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Old May 16th, 2006, 11:10 AM   #1
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Possibly the dumbest question known to mankind

what a way to come in. Could anyone here explain HDV-SD60P and where/when/how it should be used? Thanks.

Last edited by Hayes Roberts; May 16th, 2006 at 06:55 PM.
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Old May 16th, 2006, 11:37 AM   #2
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Originally Posted by Hayes Roberts
what a way to come in. Could anyone here explain HDV480p and where it is/could/should be used? thank you.
Well, there are two 480p with the HD100. One is HDV-SD60P. It's a HDV format using 480 lines instead of 720, with an aspect ratio of 16:9. Fits in your format for standard TV (vertically).
There is also DV-24P/24PA that can be captured as 480 lines, progressive but in traditional 4:3 format.
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Old May 16th, 2006, 01:09 PM   #3
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480p60 is a broadcast standard under ATSC. Some stations use it that have upgraded to digital broadcasting, but aren't going HD yet. 480p60 also offers easy upconversion to 720p60, though for that you may want to wait for the HD200/250 so you can shoot it natively.
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Old May 16th, 2006, 01:31 PM   #4
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What an awesome thread title - you're going to have 1000 hits on this baby...

I couldn't wait to see what it was all about!
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Old May 16th, 2006, 06:40 PM   #5
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o.k. Thanks- could one assume that shooting HDV480/ 60p would give more "colorspace" than shooting in SD (perhaps a second question),even though they are both 480 lines?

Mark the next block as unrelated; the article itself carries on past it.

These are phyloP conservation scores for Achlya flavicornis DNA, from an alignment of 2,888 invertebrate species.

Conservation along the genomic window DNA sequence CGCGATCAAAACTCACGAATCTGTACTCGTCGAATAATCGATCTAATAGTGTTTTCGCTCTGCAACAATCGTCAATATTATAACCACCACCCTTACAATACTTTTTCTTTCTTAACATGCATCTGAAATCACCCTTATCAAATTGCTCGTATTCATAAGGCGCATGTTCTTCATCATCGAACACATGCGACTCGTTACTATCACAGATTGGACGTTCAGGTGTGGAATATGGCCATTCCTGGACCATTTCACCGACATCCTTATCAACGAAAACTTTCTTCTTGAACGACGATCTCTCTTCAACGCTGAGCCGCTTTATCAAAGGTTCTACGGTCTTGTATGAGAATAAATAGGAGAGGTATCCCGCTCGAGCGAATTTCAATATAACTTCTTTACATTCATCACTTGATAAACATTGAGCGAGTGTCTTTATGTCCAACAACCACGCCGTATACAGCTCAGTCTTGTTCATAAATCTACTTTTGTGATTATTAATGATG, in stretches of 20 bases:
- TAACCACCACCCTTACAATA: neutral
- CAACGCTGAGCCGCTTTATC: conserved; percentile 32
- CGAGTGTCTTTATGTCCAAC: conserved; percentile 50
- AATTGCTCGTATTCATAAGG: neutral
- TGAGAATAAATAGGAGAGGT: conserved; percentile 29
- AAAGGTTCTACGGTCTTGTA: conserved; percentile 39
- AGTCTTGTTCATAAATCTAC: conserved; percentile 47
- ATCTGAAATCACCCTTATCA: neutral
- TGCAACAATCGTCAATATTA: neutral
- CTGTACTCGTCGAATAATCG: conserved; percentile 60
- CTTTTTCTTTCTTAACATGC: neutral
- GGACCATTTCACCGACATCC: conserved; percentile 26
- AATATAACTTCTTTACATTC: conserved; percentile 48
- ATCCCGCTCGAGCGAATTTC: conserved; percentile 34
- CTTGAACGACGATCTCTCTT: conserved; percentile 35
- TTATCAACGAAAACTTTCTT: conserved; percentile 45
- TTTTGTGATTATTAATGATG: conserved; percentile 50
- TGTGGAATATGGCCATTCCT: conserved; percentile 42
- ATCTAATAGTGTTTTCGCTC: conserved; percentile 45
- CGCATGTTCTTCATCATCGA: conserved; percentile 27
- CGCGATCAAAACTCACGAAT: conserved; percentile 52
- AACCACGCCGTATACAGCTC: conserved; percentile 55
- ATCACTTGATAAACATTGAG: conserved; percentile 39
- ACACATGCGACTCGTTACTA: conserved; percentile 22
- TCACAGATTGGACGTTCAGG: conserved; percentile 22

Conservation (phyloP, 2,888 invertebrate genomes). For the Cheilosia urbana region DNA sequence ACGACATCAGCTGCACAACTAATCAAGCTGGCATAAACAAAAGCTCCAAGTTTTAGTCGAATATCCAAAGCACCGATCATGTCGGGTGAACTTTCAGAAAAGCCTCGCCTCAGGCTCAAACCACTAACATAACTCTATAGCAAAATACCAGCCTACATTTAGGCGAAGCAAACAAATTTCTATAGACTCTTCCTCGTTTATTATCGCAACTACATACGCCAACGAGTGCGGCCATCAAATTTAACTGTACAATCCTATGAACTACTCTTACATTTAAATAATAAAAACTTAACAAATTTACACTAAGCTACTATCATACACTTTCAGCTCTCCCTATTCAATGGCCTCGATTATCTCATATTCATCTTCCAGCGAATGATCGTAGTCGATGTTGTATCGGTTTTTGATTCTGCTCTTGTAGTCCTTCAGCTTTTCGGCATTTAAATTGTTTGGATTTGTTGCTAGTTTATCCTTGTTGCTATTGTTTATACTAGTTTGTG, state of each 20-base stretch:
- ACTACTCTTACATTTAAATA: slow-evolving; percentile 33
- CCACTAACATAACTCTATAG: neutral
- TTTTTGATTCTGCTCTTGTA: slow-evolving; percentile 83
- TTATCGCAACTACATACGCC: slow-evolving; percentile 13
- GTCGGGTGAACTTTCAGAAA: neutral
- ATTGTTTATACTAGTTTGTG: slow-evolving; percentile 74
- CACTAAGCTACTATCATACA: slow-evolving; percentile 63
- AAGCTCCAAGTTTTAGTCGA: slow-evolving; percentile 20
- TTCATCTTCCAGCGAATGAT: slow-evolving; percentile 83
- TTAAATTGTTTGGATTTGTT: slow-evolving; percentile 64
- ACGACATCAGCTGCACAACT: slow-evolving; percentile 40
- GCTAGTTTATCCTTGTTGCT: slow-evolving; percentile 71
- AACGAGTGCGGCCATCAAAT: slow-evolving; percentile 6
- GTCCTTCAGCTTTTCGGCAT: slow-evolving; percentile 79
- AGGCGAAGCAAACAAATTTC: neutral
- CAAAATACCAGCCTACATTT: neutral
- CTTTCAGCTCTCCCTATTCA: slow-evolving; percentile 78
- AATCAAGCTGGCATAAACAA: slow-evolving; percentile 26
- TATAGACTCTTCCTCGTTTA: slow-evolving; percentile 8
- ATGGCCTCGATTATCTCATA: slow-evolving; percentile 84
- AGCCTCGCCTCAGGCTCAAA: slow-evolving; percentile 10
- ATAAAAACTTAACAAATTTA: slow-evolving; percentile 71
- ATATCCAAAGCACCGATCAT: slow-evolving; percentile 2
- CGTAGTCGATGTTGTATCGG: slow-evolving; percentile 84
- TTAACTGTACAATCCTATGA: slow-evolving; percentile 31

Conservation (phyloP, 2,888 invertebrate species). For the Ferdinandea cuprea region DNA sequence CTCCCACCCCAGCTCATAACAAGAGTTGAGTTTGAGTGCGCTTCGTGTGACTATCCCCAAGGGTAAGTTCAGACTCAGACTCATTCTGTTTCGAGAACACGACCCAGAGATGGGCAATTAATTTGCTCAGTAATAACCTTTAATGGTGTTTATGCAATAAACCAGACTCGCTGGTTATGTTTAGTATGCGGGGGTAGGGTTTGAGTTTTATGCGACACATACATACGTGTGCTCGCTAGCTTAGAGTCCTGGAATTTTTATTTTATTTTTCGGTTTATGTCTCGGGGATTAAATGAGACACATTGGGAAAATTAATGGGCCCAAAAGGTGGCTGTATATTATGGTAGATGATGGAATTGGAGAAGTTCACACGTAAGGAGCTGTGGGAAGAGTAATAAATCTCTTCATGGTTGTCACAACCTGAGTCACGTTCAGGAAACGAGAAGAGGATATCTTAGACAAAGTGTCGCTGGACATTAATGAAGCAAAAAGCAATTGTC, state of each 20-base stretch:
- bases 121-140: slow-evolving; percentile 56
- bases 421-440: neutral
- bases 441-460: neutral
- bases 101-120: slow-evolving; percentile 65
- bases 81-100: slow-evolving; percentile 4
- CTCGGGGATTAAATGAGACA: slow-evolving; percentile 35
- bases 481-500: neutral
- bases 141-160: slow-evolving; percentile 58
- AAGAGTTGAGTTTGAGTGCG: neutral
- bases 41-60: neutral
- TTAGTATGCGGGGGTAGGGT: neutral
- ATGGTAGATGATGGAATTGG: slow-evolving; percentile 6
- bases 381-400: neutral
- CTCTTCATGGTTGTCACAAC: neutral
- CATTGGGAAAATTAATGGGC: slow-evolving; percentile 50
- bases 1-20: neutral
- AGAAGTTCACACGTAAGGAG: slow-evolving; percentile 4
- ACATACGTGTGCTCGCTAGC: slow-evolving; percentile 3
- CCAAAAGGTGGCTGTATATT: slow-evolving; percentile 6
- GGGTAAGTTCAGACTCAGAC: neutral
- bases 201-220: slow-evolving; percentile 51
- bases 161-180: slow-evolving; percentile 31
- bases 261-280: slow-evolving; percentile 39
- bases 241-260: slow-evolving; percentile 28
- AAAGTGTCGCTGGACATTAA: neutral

Would this be the format to use to shoot footage for slo-mo?(no more questions)
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Old May 16th, 2006, 09:32 PM   #6
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Originally Posted by Paolo Ciccone
Well, there are two 480p with the HD100. One is HDV-SD60P. It's a HDV format using 480 lines instead of 720, with an aspect ratio of 16:9. Fits in your format for standard TV (vertically).
There is also DV-24P/24PA that can be captured as 480 lines, progressive but in traditional 4:3 format.
Just confused, how can it be considered HD if it's only 480 lines?
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Old May 16th, 2006, 10:38 PM   #7
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Quote:
Originally Posted by Hayes Roberts
o.k. Thanks- could one assume that shooting HDV480/ 60p would give more "colorspace" than shooting in SD (perhaps a second question),even though they are both 480 lines?
Would this be the format to use to shoot footage for slo-mo?(no more questions)

Yup, this is what you'd use for slow-mo. It works pretty well too. Here's one thread on it:
http://www.dvinfo.net/conf/showthread.php?t=67251
It should answer your next question of how to do the slow motion.

As far as color-space it is HDV and thus 4:2:0 instead of 4:1:1. Not more, just different.